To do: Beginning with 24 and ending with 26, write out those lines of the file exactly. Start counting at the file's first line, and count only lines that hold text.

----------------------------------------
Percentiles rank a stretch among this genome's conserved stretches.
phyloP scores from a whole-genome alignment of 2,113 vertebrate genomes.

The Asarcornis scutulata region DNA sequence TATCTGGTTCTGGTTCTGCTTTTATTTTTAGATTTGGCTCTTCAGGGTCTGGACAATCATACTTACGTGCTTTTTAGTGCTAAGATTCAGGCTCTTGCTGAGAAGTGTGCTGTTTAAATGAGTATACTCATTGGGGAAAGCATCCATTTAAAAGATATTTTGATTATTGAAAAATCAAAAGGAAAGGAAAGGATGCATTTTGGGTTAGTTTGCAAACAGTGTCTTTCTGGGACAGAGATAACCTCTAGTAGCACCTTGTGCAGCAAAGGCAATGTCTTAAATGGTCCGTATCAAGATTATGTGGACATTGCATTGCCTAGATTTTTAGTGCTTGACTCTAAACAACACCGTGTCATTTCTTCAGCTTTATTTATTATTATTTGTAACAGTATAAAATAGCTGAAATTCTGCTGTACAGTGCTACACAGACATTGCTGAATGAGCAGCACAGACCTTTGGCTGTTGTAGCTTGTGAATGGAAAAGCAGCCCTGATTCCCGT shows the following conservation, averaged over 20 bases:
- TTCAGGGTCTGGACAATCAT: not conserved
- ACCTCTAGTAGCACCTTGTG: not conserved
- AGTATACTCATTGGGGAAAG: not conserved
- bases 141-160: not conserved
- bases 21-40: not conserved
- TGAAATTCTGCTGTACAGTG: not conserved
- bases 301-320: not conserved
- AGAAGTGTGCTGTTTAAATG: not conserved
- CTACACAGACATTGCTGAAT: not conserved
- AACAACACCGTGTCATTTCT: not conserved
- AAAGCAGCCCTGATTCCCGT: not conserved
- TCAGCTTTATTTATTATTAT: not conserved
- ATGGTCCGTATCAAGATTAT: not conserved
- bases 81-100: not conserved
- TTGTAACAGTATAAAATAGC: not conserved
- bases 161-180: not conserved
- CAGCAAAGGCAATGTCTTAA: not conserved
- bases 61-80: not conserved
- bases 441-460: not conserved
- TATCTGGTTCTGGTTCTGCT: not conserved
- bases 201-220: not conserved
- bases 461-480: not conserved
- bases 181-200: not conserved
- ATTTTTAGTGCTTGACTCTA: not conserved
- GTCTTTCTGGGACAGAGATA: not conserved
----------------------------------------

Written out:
- bases 201-220: not conserved
- bases 461-480: not conserved
- bases 181-200: not conserved